Face On

1x photo. Double click to enlarge.

At 1 mm (3/64 in) or less in length these small mites called Euzetes globulus are hard enough to focus on and photograph, but you add in that they are always on the move it multiplies the challenge. Thankfully these are slow movers compared to other mites, which give you half a chance at least, but you still have to take many photos until you get one or two which gets close to hitting a sweet spot.

This is a face on shot with its shiny protective ‘crash helmet’, which are what I like to call them with a distinctive front rim. Like all arachnids, these have eight legs in total.

Mites Wearing Crash Helmets

Euzetes globulus

This strange, tiny mite is around 1 mm long and goes by the name of Euzetes globulus. I spotted this one feeding on the underside of a piece of loose bark. It appears to be wearing a crash helmet with a fancy pale trim. I experimented by reversing a Nikon 18-55 mm to get this shot, and you can get real close to the subject, but it can be quite the challenge to focus and is a bit hit and miss with the results.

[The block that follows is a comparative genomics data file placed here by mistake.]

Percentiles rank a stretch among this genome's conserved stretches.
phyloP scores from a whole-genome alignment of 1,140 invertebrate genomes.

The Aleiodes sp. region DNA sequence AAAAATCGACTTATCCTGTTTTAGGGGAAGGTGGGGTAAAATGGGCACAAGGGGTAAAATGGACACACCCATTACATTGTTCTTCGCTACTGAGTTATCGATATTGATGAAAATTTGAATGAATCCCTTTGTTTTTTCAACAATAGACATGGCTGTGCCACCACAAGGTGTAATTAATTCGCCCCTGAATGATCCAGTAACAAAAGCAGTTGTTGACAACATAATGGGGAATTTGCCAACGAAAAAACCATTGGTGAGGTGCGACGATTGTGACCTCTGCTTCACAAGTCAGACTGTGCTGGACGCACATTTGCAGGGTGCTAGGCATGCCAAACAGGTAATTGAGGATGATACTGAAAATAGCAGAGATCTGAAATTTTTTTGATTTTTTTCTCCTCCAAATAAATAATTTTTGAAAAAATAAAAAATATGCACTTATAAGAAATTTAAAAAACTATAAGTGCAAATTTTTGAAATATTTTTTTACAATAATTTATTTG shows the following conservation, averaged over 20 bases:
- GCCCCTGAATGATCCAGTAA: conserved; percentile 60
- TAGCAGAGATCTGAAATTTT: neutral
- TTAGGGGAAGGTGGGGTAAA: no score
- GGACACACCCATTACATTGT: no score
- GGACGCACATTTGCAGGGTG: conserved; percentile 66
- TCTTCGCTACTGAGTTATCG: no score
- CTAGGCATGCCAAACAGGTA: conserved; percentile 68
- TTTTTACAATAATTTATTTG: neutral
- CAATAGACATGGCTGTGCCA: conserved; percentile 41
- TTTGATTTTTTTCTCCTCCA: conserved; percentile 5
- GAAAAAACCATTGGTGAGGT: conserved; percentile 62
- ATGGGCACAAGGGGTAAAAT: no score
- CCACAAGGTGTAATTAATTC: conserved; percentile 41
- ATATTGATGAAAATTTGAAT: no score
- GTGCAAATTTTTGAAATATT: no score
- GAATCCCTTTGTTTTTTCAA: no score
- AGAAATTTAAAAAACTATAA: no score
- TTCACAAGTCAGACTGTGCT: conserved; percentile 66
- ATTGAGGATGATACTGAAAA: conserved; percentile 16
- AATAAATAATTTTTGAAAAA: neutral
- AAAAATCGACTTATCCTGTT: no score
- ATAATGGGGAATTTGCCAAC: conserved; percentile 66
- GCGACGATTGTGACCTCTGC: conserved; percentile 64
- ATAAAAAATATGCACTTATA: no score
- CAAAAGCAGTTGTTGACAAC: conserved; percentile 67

You get a peak under the hood with this one, and can see just how reflective their ‘helmets’ can be. I used a new Raynox conversion lens mounted on my Sigma 105 mm macro lens for this shot and the one below. The Raynox MSN-202 super macro conversion lens gets you up closer than the Raynox DCR 250, and is more preferrable than using a reverse mounted lens.

This one stopped for a bite to eat, and the eyes appear red. It appears to have many horns. Stange beasts indeed, and I am glad they only come in one size! But apparently they play an important role in soil biodiversity, and feed on fungi.